Candlemas 2018

Today marks the half-way point of winter in the northern hemisphere. By this time we really notice the hours of daylight getting longer, the snowdrops and aconites flowering in response and green shoots coming up from the dark earth.

So it makes sense on 2nd February to celebrate Candlemas, a feast of light with focus on the true Light of the World, Jesus Christ.

Candlemas is also called the Presentation of our Lord. It is based on the story from Luke 2: 22 - 40. That account from Luke's Gospel tells how 40 days after Jesus' birth, Mary and Joseph took him to the temple in Jerusalem for Mary's purification rituals and to present her son as the law required.  There they meet 2 faithful old people, Simeon and Anna who had longed and prayed for the promised Saviour of their people. The image that accompanies this post is a 12th century artist's imaginative and devotional portrayal of that story.

Both Simeon and Anna would have been familiar with Ezekiel’s vision of God’s glory, shining so radiantly in a restored Temple, it would bring light to all peoples. Then one day, after all that patient waiting, not only of Simeon and Anna, but of their ancestors for hundreds of years before them, along came an ordinary couple with a 40-day old baby. That would have been a common sight, but when Simeon took the baby Jesus in his arms, he saw God's salvation.

Simeon praised God in words known to many Christians as the ‘Nunc Dimittis’. It expresses Simeon's people’s longings and his gratitude and trust in God. He could die in peace because he’d held the One who’d bring the light of salvation to all peoples. But even as he gave his blessing he spoke a warning. Jesus would bring more light than some could bear. This child would be a threat to those in power. Many would fall, many would rise. Jesus would also fall. Jesus would also rise. In dying and rising Jesus secured the promise of salvation for all.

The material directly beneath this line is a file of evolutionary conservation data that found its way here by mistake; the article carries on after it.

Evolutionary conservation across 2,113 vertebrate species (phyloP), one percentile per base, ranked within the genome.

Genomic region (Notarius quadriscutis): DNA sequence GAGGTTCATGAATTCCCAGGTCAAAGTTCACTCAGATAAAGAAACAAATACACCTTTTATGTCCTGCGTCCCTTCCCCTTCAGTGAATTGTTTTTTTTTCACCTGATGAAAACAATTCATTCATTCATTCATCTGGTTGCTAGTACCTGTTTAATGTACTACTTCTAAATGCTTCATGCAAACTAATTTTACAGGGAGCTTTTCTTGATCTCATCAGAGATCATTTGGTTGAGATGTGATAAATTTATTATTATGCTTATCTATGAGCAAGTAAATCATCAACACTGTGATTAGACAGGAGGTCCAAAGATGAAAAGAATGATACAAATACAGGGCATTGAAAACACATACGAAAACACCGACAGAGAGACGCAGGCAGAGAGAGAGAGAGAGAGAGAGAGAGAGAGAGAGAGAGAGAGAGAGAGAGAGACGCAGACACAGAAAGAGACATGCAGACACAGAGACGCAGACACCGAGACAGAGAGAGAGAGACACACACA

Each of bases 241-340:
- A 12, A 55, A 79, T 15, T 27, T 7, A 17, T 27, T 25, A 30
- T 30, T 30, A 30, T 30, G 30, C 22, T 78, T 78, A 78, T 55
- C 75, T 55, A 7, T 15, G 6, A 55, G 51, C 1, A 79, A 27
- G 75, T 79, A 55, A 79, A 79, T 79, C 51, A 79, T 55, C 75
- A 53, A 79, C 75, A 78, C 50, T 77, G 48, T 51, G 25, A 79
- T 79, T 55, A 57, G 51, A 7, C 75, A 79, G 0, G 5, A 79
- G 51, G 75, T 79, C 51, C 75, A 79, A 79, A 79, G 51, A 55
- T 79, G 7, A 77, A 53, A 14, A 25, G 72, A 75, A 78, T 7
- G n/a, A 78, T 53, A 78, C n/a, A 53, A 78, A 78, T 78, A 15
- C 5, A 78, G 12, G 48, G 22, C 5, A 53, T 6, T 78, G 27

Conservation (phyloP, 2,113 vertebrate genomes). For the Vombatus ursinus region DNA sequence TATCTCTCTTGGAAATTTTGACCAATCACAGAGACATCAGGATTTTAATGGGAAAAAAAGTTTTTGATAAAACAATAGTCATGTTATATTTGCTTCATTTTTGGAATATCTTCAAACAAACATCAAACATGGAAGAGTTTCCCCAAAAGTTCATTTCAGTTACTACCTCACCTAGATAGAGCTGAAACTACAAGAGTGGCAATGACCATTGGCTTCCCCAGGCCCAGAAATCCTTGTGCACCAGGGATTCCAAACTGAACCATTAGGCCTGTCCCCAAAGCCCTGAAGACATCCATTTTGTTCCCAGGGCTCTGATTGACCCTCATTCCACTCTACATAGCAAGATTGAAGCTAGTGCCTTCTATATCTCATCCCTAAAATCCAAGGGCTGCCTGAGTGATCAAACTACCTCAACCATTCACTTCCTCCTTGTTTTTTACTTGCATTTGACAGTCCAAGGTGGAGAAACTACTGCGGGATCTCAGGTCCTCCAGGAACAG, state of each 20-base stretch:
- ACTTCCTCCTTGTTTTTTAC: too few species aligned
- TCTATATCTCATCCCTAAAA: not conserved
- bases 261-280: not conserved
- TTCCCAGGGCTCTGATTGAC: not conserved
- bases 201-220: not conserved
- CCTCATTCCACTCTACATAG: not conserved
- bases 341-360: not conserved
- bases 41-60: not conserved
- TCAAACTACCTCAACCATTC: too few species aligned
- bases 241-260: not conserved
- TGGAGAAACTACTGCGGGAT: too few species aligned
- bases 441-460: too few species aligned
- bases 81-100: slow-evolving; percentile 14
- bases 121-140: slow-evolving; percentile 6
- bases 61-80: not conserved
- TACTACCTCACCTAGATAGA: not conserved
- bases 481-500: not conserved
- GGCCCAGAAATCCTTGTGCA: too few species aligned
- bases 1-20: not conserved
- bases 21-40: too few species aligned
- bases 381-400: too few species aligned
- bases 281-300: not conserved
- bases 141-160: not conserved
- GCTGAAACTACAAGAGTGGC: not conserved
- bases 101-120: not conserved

How I would love to have been there that day, watching people come and go. How I wish I could see Simeon's face as he recognized the Saviour or heard Anna's shouts of praise. I was not there, but I have glimpsed something of the glory of God in the face of Jesus Christ. I was not there, but I have felt the call to reflect that Light that others may see light.

I wonder what you think of this poem, Candlemas Song? I do not know who the author is but I am grateful to that author. This poem has helped to bring that 2000 year old story into the present for me.

Candlemas Song

I was not there.
I did not dream my way
up prayer-worn Temple steps
as you did, Christ-Mother, that day.

I was not there.
I did not scan the gloom
or clutch a hand for courage
in the Temple waiting-room.

I was not there.
I did not hear the praise
which ancient ones sang of your child
at the midnight of their days.

I was not there.
I did not feel the sting
which bitter-sweet horizons
of your motherhood will bring.

But I am here.
And I would know a birth
to bring Divine Light’s love
into an aching, longing earth.

Yes, I am here.
And I would do my part.
O let a rising blade of Spring
strike fire into my heart.

There is a beautiful setting of Simeon's song, with images below.


  1. A beautiful rendition of the Nunc Dimittis, I've never heard this piece before, nor have I heard of this composer. Thank you for sharing it.

    1. Thanks for commenting. that rendition of the Nunc Dimittis is indeed beautiful - a lovely way to let go into peace at the end of a day - or for that matter, at the end of a life.

    2. Pleased you appreciated it 'Anonymous'


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